|Food and Nutrition Bulletin Volume 18, Number 2, 1997 (UNU Food and Nutrition Bulletin, 1997, 118 pages)|
The success of applied science is determined by the short- and medium-term relevance of knowledge developed by researchers and the effectiveness of the implementation of accumulated knowledge. Both of these determinants of success, in turn, depend significantly on the quality and quantity of trained personnel. In recognition of the importance of advanced training and research to nutritional sciences, the Food and Nutrition Programme for Human and Social Development of the United Nations University (UNU) and the International Union of Nutritional Sciences (IUNS) convened an international Workshop on Institution-Building for Research and Advanced Training in Food and Nutrition in Developing Countries in Manila, Philippines, in August 1996.
The last review of this type occurred in 1978 in Cairo at a meeting convened by the UNU and the Subcommittee on Nutrition of the UN Administrative Committee on Coordination. The meeting in Cairo emphasized the special need for regional training institutions in Africa, where few countries have advanced training capacities in nutrition. Several factors argued strongly for a reassessment:
» the steadily growing recognition of the important role of nutrition in the development of human capital;
» changes in the nature of the nutritional problems faced by diverse regions of the world;
» rapidly changing global socio-economic conditions;
» the maturity in several regions of the world of institutions that have invested heavily in human nutrition;
» new challenges presented to the food system by the increasingly global nature of national economies;
» demographic transitions throughout the world;
» continued population growth;
» other important developments since the last review in Cairo.
The purpose of the Workshop was eightfold:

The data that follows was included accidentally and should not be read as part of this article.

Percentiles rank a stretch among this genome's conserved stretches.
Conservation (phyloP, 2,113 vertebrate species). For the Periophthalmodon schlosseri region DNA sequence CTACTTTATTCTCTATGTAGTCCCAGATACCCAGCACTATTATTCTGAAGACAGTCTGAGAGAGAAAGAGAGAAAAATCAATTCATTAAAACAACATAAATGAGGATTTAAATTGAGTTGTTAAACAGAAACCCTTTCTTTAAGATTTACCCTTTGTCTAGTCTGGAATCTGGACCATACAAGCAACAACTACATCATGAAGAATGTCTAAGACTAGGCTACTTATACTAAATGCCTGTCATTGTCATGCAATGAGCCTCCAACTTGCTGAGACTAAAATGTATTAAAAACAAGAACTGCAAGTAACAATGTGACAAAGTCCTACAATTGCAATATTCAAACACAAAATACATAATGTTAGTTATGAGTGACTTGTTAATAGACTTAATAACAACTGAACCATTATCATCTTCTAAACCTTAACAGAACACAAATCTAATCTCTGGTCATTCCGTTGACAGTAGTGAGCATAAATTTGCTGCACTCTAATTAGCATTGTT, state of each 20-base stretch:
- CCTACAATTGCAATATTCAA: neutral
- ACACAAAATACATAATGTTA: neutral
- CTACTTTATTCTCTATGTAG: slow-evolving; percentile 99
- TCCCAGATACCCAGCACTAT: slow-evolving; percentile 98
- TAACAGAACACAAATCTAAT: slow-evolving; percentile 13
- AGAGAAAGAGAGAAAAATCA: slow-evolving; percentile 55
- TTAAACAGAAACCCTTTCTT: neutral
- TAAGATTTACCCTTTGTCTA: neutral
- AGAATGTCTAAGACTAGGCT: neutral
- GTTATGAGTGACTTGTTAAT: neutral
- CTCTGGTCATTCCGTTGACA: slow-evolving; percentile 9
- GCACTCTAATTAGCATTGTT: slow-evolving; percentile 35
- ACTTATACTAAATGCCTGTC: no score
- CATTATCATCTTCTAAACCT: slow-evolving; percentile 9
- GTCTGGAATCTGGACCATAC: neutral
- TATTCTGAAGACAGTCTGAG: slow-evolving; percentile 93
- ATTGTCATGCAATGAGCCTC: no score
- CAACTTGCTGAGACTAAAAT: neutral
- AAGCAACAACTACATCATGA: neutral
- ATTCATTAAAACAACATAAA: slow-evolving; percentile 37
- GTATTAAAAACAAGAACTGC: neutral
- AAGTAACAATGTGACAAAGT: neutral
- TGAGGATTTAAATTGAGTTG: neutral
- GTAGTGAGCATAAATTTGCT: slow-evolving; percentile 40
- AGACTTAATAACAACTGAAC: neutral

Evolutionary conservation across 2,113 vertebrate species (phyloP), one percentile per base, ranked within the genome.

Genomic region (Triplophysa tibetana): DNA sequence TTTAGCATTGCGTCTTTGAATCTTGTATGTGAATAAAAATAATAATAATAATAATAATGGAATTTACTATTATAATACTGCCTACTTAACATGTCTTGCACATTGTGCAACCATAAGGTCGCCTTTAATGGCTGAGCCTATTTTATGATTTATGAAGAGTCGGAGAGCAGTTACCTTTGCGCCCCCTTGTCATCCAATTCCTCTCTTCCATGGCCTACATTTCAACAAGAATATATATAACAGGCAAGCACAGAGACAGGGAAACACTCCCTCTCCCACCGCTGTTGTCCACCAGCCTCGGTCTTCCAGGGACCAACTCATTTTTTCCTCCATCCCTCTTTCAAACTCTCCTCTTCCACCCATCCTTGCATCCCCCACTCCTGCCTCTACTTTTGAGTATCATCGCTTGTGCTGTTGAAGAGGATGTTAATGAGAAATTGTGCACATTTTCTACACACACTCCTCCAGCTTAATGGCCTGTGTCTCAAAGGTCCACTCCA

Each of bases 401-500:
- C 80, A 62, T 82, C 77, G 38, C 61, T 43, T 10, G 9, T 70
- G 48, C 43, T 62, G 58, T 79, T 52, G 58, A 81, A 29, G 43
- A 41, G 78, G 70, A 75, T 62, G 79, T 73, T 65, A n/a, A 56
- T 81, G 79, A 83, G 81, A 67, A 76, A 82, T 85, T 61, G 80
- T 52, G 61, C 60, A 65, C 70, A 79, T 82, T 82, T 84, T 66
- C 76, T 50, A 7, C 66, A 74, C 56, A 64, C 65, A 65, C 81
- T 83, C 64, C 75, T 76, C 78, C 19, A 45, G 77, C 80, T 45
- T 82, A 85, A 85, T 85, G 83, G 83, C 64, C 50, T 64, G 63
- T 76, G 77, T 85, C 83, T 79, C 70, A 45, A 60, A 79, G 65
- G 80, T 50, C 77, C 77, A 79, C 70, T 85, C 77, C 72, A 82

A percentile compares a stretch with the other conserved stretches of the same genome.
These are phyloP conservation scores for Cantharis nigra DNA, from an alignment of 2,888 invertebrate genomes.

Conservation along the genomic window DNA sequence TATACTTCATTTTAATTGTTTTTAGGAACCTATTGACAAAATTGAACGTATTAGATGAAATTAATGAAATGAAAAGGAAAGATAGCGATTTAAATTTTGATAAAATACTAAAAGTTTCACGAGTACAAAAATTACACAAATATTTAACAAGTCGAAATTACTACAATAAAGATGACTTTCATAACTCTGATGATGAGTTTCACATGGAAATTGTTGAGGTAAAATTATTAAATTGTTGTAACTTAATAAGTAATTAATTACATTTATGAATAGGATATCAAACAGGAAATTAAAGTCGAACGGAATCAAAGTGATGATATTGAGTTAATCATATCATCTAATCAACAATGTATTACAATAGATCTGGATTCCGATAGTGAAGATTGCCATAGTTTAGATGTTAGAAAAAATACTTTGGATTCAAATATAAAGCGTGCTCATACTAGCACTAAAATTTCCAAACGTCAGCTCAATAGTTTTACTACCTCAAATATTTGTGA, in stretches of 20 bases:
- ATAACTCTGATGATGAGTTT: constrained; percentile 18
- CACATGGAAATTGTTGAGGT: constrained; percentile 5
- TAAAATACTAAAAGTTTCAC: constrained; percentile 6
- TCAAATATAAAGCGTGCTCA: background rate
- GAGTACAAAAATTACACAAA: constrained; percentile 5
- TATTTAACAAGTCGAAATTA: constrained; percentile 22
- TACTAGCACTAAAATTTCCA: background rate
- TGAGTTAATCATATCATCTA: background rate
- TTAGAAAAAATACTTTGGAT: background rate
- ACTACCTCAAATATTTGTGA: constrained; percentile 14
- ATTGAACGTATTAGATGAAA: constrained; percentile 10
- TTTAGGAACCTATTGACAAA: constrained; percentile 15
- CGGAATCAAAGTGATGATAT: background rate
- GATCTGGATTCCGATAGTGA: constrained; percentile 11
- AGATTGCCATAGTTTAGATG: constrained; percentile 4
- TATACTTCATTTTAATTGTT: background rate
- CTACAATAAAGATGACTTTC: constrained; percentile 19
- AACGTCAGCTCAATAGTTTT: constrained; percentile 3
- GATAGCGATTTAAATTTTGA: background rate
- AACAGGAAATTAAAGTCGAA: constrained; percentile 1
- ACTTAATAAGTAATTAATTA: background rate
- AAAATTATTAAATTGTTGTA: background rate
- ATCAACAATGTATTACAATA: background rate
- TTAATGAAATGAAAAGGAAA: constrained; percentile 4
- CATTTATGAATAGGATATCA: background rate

» to re-examine the disciplinary and interdisciplinary competence essential for institutions to meet regional and national needs for research and training;
» to take stock of progress in strengthening institutions for research and advanced training in nutrition in developing countries since the last Workshop in 1978 convened to examine their development;
» to explore the establishment of strong collaborative relationships among developing-country institutions using modem electronic communications;
» to review opportunities for demonstration and information exchange about training modules and resources for postgraduate training in nutrition and related sciences;
» to define the levels and categories of training required for strong capacities for research and advanced training;
» to review the possibilities for complementary networks of institutions specialized in different types of training and thus reduce the need for professionals from developing countries to seek graduate and other forms of training in industrialized countries as a strategy for enhancing professional and paraprofessional infrastructures;
» to identify the optimal nature of postgraduate training activities of developing-country personnel in industrialized and post-industrialized countries;
» to consider the availability and mobilization of resources for strengthening the research and advanced training capabilities of developing-country institutions, including the need for support by international and bilateral agencies, foundations, and non-governmental organizations.
Most of the Workshop was devoted to issues related to the types of professionals needed to implement the growing knowledge base available to the nutritional sciences and ensure its continued improvement, the supplementary role that short-term training plays in the recruitment and preparation of professionals for specific purposes or upgrading and/or broadening of skills, and the enhancement of national and regional research capacities. These discussions followed a review of the status of training and research programmes for which participants at the Workshop were responsible and reviews of programmes relevant to training and research by non-academic/research agencies represented at the Workshop. Summaries of these reviews and detailed reports of the Workshop follow this summary.
For the purposes of the Workshop, advanced training was defined as training provided beyond the award of an initial degree (usually three to five years after completion of secondary education) or after the award of a professional license or accreditation. Thus the important roles of others with less formal education were not considered. For these discussions, the purposes of advanced training were agreed to be the acquisition of knowledge, attitudes, and skills necessary to perform specific activities, or a broader preparation to enhance an individual's fund of knowledge, analytical skills, and managerial skills required for lifelong learning and to meet evolving needs related to health and nutrition.